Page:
(also known as levirate marriage, from Latin levir, meaning a husband’s brother).
The law regarding this at Deuteronomy 25:5, 6 reads: “In case brothers dwell together and one of them has died without his having a son, the wife of the dead one should not become a strange man’s outside. Her brother-in-law should go to her, and he must take her as his wife and perform brother-in-law marriage with her. And it must occur that the first-born whom she will bear should succeed to the name of his dead brother, that his name may not be wiped out of Israel.” This doubtless applied whether the surviving brother was married or not.
Jehovah is the one “to whom every family in heaven and on earth owes its name.” (Eph. 3:15) He believes in the preservation of the family name and line. This principle was followed in patriarchal times and was later incorporated into the Law covenant with Israel. The woman was not to become a strange man’s outside, that is, she should not marry anyone outside the family. When her brother-in-law took her, the firstborn would bear, not the name of the brother-in-law, but that of the deceased man. This does not mean that the child always bore the same given name but that he carried on the family line and the hereditary possession remained in the father’s household.
“In case brothers dwell together” apparently did not mean that they lived in the same house but in the same vicinity. Of course, living at a great distance would make it difficult for the brother to take care of his own and his brother’s inheritance until an heir could do it. However, the Talmud says that it meant not in the same community but at the same time.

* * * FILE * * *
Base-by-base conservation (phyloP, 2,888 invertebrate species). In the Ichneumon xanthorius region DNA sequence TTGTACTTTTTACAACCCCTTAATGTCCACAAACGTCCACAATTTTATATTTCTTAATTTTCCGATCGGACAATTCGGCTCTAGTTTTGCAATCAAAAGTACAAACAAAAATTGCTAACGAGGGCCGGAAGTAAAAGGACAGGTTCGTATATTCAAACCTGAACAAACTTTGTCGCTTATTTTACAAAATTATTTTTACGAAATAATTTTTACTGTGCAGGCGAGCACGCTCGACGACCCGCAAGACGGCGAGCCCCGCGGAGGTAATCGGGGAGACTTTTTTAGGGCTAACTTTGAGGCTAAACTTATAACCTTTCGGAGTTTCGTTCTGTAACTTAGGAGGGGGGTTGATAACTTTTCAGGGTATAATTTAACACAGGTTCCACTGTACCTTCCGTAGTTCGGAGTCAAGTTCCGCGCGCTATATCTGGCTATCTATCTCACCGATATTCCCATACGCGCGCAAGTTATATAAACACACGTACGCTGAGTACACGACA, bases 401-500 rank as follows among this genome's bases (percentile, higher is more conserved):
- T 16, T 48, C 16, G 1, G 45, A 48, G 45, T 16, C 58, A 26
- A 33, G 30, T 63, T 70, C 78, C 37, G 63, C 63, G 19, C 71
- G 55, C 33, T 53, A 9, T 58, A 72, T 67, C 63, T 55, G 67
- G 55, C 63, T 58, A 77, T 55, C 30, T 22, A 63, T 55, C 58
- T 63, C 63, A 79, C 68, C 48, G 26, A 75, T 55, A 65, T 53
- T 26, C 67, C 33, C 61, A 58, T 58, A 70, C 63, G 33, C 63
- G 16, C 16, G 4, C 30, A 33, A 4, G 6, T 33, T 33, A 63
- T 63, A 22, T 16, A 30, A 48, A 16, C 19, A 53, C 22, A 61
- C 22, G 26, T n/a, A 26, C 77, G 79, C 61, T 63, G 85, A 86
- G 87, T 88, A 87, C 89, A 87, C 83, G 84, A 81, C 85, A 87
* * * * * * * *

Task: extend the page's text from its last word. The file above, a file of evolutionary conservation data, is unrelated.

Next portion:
An example of this practice in patriarchal times is the case of Judah. He took a wife, Tamar, for Er his firstborn, and when Er proved wicked in Jehovah’s eyes, Jehovah put him to death. “In view of that Judah said to Onan [Er’s brother]: ‘Have relations with your brother’s wife and perform brother-in-law marriage with her and raise up offspring for your brother.’ But Onan knew that the offspring would not become his; and it occurred that when he did have relations with his brother’s write he wasted his semen on the ground so as not to give offspring to his brother.” (Gen. 38:8, 9) Because Onan refused to fulfill his obligation in connection with the arrangement of brother-in-law marriage, Jehovah put him to death. Judah then told Tamar to wait until his third son Shelah matured, but Shelah was not required by his father to perform his duty toward Tamar.
In due time, after the death of Judah’s wife, Tamar maneuvered so as to get an heir from her father-in-law. This she did by disguising herself, putting on a shawl and a veil and seating herself by the road along which she knew Judah would be passing. Judah took her for a harlot and had relations with her. She obtained tokens from him as evidence of their relations, and when the truth came out, Judah did not blame her but declared that she was more righteous than he was. The record states that he did not have further intercourse with her when he learned who she was. Thus Judah himself unwittingly produced an heir to Er through his daughter-in-law.—Gen. chap. 38.